On his arrival in Queanbeyan, Soares met with an urgent need for his expertise in engineering and design. The existing Christ Church had been built in 1844 and was quite an inadequate structure. Soares thereupon designed a new church in Romanesque style and had it erected in 1859–60. The church now forms part of the heritage-listed Christ Church Anglican Group in Queanbeyan. Church of England authorities swiftly awoke to Soares's value as an architect and, when the Anglican Diocese of Goulburn was formed in 1863, the foundation bishop appointed him Honorary Diocesan Architect.: 50–51 : 319 : 3–4 During what would become nearly thirty years practice as an architect, Soares would eventually design at least sixteen churches, as well as major extensions to St John the Baptist Church, Reid in the ACT. St Stephen's in Queanbeyan was the only Presbyterian church he designed; all the other churches were Church of England establishments.
Apart from his work as an architect for churches, Soares designed nine parsonages or rectories, three school buildings and two church halls. He undertook a small amount of private work as well, notably the Hibernia Lodge, a stately Gothic Revival residence erected in Queanbeyan in 1865 and now listed on the New South Wales State Heritage Register. His private work included some role, probably in an advisory and supervisory capacity, for extensions to Duntroon House in 1862 and 1876 and perhaps too for extensions to the stone Duntroon woolshed in the early 1860s.: 3–9 : 185–360 He may also have designed St Matthew's Rectory in Kiewa Street, Albury, in 1859 and the parsonage for St James' Church, Binda, in 1874 based on information from the NSW State Heritage Inventory. The architectural historian Morton Herman described Soares as "an amateur architect of no mean ability". The only comparable figure as a cleric architect in Australia is the Roman Catholic clergyman, Monsignor John Hawes (1876-1956) who practised in Western Australia in the period 1915–39.
Although Soares designed buildings in such far-flung places as Balranald (St Barnabas' Church) and Wentworth (St John's Church and Parsonage), it is not surprising that more of his buildings were erected in Queanbeyan than in any other location. He was based in Queanbeyan for twenty years and, during that time, designed seven buildings in the town. Two of them, a set of conjoined cottages in Rutledge Street and the Protestant Church Hall in Crawford Street, have been demolished, in c. 1983 and 1994 respectively. Of the other five buildings, four are listed on the NSW State Heritage Register, three of them - Christ Church, the associated school extension (1864) and the Rectory (1875) - as part of the Christ Church Anglican Group. The other NSW State Heritage Register-listed structure is Hibernia Lodge. The remaining building is St Stephen's Church.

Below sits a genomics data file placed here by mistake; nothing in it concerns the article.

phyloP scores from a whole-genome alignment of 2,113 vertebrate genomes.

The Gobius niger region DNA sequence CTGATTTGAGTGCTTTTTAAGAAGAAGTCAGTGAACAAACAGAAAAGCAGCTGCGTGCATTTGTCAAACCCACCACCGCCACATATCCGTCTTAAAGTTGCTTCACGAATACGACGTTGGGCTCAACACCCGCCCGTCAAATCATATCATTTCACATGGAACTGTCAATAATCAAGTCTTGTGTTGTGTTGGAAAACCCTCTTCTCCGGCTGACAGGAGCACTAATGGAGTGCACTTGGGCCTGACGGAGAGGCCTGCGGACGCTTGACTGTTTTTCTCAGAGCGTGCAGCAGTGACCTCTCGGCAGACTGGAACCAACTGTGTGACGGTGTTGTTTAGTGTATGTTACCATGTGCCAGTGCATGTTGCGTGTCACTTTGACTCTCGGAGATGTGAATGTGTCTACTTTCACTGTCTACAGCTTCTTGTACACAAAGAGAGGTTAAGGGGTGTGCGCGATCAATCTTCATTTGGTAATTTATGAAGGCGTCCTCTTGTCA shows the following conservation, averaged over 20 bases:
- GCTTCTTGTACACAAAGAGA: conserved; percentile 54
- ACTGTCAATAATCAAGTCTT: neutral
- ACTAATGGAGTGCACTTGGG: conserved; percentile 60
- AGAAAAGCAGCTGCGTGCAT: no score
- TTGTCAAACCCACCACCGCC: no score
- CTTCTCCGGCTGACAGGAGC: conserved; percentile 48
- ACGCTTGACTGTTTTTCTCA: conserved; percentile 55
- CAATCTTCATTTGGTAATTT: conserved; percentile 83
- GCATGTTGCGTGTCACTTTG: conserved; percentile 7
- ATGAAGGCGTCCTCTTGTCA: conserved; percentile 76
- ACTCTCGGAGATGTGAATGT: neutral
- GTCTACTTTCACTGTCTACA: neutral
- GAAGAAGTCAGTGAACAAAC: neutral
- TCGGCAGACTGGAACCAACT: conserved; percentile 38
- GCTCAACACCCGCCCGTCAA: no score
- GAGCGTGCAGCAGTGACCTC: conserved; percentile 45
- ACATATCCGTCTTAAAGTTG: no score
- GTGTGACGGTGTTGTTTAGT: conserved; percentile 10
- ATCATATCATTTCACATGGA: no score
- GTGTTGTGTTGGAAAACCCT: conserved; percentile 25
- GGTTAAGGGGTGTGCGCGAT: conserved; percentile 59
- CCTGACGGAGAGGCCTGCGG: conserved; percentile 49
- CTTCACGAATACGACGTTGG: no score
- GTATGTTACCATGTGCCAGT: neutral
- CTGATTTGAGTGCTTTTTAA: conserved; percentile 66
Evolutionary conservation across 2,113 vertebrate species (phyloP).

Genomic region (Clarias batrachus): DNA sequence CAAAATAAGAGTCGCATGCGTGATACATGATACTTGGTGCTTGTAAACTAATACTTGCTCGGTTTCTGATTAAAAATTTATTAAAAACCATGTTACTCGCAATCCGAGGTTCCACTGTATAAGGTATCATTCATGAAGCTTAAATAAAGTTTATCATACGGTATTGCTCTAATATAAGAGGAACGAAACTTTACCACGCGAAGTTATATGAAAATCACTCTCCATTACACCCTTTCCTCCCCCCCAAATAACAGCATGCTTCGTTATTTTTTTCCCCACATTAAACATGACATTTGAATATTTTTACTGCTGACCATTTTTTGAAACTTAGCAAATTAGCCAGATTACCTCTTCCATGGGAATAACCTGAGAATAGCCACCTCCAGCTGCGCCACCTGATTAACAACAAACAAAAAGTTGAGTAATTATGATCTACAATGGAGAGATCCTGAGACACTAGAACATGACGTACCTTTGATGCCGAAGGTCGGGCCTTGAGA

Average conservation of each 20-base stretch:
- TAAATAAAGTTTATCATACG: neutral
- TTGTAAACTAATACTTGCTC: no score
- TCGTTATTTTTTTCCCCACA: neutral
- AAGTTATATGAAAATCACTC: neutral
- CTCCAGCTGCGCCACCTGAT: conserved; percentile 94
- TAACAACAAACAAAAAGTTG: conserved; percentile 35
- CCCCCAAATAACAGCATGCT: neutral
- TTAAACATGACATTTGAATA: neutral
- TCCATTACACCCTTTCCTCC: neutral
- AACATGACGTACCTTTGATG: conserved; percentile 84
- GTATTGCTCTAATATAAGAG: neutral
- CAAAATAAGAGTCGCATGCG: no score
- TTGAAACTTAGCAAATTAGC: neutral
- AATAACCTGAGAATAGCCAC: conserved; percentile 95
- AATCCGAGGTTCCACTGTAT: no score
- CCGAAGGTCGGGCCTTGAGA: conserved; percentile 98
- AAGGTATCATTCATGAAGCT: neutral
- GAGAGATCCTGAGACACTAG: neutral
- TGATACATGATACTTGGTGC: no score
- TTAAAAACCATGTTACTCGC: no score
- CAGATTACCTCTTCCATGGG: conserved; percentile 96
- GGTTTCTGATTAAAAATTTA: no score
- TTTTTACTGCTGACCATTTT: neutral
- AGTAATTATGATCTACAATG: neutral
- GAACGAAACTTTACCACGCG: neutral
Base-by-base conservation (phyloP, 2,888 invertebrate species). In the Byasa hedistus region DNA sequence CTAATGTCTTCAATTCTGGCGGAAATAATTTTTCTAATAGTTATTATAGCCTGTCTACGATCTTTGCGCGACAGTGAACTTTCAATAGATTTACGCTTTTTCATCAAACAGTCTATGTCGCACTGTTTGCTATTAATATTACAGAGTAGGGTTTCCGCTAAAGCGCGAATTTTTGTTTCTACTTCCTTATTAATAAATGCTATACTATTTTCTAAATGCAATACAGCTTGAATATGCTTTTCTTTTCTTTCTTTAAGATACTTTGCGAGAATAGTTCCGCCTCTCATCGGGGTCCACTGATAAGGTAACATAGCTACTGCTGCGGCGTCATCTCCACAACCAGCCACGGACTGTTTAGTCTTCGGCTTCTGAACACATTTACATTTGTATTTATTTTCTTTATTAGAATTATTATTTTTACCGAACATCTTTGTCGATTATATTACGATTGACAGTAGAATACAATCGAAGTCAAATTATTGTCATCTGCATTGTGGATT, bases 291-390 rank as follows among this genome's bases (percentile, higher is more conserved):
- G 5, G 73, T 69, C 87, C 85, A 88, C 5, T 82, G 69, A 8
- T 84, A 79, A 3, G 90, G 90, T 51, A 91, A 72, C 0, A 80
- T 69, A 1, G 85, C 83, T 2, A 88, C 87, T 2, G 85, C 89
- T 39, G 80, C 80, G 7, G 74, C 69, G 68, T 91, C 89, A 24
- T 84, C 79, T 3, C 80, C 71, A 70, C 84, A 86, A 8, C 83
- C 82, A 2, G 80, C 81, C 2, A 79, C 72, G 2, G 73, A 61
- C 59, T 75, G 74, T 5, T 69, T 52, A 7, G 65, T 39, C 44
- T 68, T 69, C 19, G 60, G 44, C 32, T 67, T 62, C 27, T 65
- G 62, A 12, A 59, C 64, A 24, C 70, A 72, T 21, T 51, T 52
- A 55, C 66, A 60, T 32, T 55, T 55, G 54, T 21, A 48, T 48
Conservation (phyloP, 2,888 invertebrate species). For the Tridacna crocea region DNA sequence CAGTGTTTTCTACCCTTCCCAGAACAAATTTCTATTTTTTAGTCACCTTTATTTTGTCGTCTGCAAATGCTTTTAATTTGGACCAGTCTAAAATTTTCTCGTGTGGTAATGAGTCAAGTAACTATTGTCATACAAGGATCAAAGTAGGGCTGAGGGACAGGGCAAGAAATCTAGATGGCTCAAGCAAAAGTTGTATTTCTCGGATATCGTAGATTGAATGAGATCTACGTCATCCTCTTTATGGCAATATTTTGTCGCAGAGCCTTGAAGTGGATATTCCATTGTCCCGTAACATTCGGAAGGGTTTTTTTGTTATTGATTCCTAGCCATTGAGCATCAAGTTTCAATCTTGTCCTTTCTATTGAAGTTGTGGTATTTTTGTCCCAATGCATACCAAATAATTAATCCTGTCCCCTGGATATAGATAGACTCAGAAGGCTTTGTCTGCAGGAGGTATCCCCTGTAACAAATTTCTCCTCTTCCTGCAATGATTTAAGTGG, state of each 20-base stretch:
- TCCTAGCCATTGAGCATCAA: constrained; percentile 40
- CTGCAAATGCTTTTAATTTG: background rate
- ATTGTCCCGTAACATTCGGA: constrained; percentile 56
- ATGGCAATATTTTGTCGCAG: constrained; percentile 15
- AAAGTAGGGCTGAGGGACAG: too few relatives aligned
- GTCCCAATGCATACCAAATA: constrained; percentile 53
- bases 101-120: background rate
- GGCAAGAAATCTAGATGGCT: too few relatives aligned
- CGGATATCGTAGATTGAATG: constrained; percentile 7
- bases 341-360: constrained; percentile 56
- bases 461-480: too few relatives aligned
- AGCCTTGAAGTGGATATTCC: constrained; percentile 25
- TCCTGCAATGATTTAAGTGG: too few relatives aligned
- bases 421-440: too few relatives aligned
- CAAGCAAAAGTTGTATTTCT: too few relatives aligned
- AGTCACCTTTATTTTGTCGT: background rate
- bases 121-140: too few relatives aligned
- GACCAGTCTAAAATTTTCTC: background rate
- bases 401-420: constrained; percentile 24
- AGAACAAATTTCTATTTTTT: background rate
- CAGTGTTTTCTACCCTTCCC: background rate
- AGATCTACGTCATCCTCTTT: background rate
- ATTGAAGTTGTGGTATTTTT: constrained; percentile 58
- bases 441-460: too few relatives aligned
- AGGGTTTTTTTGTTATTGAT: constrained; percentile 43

Design and construction of St Stephen's ChurchEdit
Soares prepared plans and specifications for St Stephen's by October 1871. His design, which was for a fairly plain structure, was examined by the Church Building Committee on 20 October and it was probably at this time that its members requested a more ornamental appearance for the church. Soares obliged by adding buttresses to the design. These served no structural purpose and were purely for visual effect. They also added a sum of A£100 pounds to the cost of the building, a cost that was covered by contributions of A£25 each from Dr Morton, Charles McKeahnie, Kenneth Cameron and Robert McKellar.: 13
As construction was about to commence, the church in its final design was described as "a neat gothic structure with a bell tower surmounted by a lofty spire. The walls are to be of rubble masonary in courses with axed quoins, the arches copings, etc., to be finished with Portland cement".
In February 1872 the Reverend Mackenzie called for tenders to undertake the necessary works. As no suitable tenders were received, a further call for tenders was issued in the latter half of March. This yielded a positive result the following month when the committee accepted tenders from Thomas Priest for the masonry and Thomas Jordon for the carpentry and joinery.
The other contractors to work on St Stephen's were John Evetts (or Evitts) for the plastering, Augustus Ferdinand Helmund for the painting and, notably, John Kealman for carpentry and joinery. They were all local tradesmen. Kealman was a builder in his own right who would go on to establish a large brickmaking enterprise in Queanbeyan, as well as building the neighbouring St Stephen's Manse in 1883. His contract at Stephen's was to fabricate the window frames, interior fittings like the pews, and the picket fence and gates that enclosed the church. He also designed and built the pulpit free of charge for the congregation.: 27 : 13 
At a ceremony on 16 May 1872, Charles McKeahnie's wife Elizabeth laid the foundation stone of the church. Work on the building then proceeded very slowly. The main reason for this was that the Building Committee had neglected to bind the contractors to any schedule. Eventually, still in an unfinished state, the church was opened and the first service conducted in it on 8 March 1874. At this time, all of the church's window openings were covered with calico because the manufacturer had not yet supplied the stained glass windows. As well, a temporary fence of rough palings surrounded the church grounds because Kealman had been unable to obtain sufficient seasoned timber to complete the picket fence and gates. For the same reason, he had not been able to finish the pews, the church having to borrow seating from the Court House and the Methodist Church for the opening ceremony.